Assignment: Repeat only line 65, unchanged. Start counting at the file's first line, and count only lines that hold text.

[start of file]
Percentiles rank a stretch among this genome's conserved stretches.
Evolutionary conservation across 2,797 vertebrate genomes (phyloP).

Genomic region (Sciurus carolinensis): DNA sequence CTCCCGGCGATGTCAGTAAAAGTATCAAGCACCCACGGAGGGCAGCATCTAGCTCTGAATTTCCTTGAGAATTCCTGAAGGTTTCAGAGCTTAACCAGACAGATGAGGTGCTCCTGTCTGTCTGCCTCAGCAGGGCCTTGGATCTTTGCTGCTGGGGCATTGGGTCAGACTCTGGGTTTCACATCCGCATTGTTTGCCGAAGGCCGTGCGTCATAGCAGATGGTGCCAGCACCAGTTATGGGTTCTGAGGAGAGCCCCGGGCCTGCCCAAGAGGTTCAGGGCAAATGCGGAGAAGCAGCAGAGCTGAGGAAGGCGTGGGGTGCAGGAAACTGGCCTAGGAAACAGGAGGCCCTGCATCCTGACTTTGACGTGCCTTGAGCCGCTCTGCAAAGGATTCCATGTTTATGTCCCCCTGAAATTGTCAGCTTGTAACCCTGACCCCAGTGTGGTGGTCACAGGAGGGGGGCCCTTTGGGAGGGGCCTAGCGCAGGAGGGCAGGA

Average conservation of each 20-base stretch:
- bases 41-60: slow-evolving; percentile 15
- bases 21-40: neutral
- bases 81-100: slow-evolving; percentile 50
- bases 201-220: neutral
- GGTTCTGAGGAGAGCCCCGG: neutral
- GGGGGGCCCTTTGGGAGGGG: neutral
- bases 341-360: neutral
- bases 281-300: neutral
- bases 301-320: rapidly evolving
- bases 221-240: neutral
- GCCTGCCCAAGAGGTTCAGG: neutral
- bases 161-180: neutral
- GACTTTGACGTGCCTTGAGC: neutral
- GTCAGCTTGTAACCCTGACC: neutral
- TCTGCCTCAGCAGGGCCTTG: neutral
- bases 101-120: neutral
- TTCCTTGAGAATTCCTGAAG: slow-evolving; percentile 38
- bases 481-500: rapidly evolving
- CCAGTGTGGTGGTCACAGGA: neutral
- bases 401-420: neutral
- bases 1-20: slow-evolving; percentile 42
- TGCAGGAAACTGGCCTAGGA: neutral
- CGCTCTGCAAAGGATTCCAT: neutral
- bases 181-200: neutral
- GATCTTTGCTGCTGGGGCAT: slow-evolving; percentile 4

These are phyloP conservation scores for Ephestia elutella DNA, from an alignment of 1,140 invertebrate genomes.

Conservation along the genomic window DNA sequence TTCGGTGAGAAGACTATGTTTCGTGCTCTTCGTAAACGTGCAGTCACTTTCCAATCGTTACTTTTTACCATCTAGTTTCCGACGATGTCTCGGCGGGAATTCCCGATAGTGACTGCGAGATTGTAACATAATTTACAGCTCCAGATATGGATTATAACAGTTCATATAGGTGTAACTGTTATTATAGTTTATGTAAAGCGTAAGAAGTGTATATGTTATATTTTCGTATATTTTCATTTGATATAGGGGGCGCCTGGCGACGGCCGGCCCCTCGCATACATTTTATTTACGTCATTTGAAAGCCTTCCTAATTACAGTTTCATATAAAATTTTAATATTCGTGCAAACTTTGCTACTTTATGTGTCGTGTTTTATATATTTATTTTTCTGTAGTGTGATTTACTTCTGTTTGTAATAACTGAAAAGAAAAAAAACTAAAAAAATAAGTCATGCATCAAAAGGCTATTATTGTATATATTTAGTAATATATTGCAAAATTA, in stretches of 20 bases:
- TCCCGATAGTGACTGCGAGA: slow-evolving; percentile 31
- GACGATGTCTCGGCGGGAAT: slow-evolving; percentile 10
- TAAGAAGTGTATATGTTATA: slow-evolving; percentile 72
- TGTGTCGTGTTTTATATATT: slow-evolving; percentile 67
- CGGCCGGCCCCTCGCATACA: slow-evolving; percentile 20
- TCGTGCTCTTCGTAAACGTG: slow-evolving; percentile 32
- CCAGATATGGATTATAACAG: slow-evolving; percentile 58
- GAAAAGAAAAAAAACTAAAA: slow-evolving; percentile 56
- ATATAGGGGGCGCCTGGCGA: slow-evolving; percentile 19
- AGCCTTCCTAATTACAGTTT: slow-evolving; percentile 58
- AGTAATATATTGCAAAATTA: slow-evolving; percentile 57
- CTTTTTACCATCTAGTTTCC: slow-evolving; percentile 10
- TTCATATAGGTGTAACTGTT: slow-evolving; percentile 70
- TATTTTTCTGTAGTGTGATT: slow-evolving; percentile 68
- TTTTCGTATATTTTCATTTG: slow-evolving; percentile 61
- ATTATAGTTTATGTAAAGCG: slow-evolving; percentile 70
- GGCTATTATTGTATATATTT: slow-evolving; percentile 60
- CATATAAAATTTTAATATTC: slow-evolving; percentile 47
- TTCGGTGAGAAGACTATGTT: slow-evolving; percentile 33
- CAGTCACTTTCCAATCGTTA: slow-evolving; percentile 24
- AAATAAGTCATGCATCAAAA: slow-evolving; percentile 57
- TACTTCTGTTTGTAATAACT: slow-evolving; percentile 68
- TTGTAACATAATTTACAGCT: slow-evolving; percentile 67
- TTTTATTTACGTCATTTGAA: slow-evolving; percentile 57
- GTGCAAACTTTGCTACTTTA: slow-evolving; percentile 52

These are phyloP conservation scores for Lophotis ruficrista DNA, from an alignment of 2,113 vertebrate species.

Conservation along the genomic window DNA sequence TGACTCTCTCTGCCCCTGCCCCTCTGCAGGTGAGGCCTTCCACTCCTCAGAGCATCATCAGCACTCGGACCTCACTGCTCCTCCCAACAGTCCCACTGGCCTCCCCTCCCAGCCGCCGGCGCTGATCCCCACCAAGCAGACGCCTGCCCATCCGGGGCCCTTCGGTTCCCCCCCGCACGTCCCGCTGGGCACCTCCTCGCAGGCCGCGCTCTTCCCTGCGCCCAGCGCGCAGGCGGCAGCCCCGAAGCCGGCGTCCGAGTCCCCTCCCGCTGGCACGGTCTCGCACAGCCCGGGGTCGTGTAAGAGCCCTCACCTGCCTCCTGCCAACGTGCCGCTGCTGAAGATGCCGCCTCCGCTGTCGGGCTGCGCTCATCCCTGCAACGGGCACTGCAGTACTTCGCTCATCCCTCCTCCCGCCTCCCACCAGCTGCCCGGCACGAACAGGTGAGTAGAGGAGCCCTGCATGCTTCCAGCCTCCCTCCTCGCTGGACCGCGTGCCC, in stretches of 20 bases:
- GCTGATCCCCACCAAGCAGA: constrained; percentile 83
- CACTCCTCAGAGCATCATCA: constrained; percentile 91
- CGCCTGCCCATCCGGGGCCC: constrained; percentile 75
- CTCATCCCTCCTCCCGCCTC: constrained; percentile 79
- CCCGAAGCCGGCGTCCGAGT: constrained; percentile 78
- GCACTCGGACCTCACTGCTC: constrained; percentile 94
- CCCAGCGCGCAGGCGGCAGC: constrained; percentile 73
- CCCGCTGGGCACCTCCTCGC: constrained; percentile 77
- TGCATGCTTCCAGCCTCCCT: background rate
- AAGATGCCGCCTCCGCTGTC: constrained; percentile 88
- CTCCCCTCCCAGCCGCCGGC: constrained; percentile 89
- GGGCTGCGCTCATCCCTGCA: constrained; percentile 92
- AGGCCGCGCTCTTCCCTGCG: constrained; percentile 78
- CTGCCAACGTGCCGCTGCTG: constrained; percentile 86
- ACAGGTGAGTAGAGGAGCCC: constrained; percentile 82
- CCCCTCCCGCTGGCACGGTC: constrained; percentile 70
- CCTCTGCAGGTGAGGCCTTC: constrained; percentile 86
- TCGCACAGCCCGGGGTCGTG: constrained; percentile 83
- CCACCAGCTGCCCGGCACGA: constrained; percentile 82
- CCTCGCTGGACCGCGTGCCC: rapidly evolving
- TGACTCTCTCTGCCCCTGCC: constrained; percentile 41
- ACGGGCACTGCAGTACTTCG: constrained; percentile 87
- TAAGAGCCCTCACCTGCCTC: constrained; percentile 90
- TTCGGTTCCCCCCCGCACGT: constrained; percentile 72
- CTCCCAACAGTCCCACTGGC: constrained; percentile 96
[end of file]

- CCCAGCGCGCAGGCGGCAGC: constrained; percentile 73